I have had my relationships with junk food.
- For my birthday one year, friends gave me one of those huge jars of UTZ Cheeseballs.
- When I lived alone in my first apartment, I left my friend a voicemail describing all of the different desserts in my kitchen. I think it was 20- no joke.
- For two weeks after my wedding I ate our left over cake for breakfast. Turns out it's really good with tea.
- In middle school my favorite snack was skittles. And because they're so fruity you need to get a snickers, and because those are so chocolatey you need to balance it with a salty bag of potato chips. Makes total sense.
And I wasn't even that unhealthy. I wasn't over weight as a kid -- I played soccer and was involved in a lot of different activities. But oh goodness, I got really used to eating crappy food as a quick snack or a treat -- and those habits carried into my twenties which was not so good. But then I got really sick, found out I have Celiac Disease, went gluten free immediately, and then eventually went grain and sugar free as well. You can read more about that here.
And that, my friends, is what finally kicked my junk food habits!
Why it worked for me:Basically I started cooking meats and veggies with fresh, simple sauces. I avoided all pre-made marinades and mixes, leaving me with only cleaner options. Think lemon and olive oil instead of teriyaki and bbq.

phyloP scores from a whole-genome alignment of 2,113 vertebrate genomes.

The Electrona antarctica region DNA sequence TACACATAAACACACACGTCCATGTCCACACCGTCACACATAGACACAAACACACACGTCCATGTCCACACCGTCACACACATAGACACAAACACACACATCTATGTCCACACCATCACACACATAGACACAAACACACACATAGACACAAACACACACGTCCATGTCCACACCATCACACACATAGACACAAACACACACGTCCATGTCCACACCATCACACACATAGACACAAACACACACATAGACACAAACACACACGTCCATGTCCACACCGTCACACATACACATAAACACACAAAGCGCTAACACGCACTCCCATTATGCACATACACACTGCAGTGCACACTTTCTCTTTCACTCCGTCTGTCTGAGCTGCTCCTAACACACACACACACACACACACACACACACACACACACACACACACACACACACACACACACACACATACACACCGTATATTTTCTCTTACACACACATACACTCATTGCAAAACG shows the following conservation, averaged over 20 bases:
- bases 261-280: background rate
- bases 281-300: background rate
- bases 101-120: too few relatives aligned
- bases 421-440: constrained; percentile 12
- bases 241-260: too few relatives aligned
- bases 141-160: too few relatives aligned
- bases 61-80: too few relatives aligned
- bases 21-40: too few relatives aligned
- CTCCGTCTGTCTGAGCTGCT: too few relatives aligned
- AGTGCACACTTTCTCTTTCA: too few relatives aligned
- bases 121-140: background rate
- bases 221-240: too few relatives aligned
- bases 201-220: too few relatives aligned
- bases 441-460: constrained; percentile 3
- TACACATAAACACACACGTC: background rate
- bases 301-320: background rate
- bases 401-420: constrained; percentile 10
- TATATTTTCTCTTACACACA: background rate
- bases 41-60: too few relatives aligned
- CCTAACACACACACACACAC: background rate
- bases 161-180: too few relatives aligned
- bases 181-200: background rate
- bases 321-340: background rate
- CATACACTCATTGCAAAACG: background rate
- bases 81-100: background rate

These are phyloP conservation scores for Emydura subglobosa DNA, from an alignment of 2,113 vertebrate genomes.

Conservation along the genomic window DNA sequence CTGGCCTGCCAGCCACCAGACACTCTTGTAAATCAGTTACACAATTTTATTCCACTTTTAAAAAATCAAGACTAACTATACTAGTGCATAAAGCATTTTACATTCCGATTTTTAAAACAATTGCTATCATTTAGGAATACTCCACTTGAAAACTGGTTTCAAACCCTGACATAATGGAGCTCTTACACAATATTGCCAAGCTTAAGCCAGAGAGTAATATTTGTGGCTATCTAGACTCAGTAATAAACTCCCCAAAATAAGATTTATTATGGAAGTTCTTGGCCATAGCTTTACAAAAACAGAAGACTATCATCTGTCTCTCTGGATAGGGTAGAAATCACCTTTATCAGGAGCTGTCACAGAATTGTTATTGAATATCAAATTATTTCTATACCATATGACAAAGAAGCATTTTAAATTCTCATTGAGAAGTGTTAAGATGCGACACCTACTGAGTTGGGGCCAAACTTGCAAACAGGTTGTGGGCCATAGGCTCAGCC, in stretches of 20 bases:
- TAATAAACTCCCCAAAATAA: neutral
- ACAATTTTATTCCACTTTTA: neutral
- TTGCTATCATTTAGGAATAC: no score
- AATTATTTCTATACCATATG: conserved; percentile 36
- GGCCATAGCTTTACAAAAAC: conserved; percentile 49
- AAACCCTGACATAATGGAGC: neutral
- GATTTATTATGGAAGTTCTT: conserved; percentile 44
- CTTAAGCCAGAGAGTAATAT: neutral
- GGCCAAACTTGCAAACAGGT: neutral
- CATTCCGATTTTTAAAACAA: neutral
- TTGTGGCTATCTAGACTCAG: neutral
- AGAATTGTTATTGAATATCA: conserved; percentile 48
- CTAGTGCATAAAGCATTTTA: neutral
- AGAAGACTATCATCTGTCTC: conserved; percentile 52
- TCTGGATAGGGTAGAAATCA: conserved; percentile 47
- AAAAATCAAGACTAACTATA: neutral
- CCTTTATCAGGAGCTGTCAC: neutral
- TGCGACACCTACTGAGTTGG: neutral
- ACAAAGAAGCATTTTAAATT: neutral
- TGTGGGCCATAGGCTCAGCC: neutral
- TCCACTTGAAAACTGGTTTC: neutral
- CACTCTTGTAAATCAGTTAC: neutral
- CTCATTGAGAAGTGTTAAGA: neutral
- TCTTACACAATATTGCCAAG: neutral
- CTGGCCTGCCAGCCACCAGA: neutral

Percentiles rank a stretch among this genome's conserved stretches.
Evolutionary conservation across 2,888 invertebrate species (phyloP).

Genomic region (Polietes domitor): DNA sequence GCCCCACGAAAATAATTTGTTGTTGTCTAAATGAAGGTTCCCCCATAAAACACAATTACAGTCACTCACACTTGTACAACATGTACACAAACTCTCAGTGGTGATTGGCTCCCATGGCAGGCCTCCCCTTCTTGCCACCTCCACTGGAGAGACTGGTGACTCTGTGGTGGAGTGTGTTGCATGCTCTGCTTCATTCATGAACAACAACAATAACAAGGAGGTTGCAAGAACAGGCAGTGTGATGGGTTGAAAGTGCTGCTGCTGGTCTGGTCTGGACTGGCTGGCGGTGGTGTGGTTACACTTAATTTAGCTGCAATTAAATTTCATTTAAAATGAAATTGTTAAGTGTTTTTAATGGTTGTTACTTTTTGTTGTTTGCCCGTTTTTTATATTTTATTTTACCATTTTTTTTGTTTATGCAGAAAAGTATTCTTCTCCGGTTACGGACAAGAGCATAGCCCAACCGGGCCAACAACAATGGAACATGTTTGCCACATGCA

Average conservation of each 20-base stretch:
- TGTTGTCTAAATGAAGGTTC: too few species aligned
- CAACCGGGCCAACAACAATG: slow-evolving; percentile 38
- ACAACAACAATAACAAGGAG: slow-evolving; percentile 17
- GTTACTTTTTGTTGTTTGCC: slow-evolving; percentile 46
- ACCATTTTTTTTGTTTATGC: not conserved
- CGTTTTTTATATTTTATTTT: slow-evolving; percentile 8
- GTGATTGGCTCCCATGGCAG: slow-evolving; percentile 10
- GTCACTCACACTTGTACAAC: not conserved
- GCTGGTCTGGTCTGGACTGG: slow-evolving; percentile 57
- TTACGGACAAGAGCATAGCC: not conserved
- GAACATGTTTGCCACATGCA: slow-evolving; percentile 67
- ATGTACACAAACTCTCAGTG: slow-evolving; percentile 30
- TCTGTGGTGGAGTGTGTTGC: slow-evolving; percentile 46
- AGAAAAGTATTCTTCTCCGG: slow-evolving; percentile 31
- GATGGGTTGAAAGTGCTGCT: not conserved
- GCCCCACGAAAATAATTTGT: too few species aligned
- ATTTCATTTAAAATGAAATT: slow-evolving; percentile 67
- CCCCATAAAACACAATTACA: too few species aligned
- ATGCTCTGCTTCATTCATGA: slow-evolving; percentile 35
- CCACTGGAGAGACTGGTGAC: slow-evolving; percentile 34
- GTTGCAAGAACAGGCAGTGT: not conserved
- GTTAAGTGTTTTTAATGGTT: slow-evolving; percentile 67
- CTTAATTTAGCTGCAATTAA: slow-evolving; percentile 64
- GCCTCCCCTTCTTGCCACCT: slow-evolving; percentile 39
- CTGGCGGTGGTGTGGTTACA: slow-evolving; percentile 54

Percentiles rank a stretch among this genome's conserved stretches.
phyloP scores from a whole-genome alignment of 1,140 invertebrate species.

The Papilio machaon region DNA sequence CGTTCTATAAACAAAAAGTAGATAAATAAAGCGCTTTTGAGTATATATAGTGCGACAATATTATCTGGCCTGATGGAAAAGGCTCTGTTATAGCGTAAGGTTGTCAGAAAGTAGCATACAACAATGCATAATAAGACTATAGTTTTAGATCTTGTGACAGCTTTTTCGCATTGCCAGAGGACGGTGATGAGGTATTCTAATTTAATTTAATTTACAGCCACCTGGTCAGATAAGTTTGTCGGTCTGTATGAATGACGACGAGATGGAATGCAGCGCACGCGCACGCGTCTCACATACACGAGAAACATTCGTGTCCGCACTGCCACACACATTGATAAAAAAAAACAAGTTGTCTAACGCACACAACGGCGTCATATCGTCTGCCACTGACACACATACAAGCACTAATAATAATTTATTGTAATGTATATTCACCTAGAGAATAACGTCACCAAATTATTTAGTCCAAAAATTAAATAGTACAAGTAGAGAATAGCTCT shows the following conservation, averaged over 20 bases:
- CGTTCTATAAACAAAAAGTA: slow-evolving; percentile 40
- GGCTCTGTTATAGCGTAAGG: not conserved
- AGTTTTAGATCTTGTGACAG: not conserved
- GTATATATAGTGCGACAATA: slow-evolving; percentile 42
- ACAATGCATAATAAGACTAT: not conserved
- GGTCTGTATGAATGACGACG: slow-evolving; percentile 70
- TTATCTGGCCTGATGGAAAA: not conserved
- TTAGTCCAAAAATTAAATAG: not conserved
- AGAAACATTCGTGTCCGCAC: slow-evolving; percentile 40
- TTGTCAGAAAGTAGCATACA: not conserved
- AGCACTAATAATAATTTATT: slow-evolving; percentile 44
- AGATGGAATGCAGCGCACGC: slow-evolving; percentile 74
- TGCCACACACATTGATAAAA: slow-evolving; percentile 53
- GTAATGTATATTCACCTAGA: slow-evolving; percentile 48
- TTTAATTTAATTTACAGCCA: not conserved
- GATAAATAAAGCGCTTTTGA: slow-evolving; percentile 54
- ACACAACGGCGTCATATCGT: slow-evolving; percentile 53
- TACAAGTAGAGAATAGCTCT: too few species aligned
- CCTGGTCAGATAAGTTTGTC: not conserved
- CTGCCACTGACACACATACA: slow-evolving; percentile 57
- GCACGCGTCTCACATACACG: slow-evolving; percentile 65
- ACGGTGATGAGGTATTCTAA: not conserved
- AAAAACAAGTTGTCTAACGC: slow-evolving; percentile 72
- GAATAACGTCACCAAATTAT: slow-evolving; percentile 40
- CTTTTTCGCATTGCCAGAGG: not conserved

When I cut out sugar and grains I started baking all of my breads and confections with almond flour and honey (hence, this blog!). And I baked a lot of them, so when I was short on time, craving something cozy and yummy like a honey butter biscuit with tea, or out of the house and hungry, I had a snack option that was on my food plan. This way I could avoid relapsing and grabbing a snickers or bag of trailmix with chocolate M&M's.
I changed my diet cold turkey, which was absolutely necessary for me. Some people work well in moderation, but I do not. If my diet allowed for the occasional serving of cheese fries or caramel sundae, I would eat those things as many times as I could within dietary limits. But if certain things are just simply not an option anymore, I would find other solutions -- and in this case those other solutions were healthier, real foods that I insisted on making tasty so I could still enjoy cooking and eating.
I cut out a lot of things when I changed my diet but I never felt deprived. I still ate plenty of meat and fatty foods, and I filled up on a lot more veggies, which really is surprisingly satisfying. And of course I ate sweet things, just with honey instead of processed sugar.